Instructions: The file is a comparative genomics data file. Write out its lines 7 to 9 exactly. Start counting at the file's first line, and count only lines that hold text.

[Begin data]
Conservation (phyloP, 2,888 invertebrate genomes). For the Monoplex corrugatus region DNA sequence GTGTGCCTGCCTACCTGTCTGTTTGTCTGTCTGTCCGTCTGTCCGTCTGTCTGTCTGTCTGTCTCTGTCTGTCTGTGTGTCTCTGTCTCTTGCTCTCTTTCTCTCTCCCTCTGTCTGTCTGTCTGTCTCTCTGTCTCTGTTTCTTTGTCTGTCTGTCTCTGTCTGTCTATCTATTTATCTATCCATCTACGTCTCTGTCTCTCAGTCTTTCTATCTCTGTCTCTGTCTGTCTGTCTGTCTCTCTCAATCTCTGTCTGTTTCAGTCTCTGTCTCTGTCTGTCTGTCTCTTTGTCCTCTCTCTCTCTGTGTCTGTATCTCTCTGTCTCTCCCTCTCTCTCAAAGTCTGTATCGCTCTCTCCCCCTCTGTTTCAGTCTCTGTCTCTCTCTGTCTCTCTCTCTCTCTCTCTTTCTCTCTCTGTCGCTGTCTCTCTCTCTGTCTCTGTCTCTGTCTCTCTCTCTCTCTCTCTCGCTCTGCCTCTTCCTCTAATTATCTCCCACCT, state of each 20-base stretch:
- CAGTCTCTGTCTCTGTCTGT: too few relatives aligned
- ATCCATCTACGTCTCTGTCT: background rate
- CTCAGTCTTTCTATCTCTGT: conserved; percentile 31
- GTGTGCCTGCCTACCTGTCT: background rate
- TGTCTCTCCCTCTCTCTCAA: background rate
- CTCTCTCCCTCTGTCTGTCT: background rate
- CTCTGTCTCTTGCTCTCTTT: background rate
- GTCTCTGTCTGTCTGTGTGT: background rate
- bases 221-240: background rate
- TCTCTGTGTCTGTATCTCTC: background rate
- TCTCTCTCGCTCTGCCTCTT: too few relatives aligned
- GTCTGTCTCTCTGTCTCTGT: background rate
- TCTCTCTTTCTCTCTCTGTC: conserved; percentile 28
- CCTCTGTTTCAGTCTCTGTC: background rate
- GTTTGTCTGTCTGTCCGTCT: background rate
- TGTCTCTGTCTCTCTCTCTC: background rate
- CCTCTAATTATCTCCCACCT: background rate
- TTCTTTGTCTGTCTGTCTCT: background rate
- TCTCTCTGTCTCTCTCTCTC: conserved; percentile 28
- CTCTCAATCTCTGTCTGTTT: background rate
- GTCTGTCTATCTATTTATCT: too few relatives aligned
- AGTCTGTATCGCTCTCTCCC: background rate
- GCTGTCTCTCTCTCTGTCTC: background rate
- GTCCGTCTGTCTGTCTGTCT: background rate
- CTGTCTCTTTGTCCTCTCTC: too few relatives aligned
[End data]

- CTCTCTCCCTCTGTCTGTCT: background rate
- CTCTGTCTCTTGCTCTCTTT: background rate
- GTCTCTGTCTGTCTGTGTGT: background rate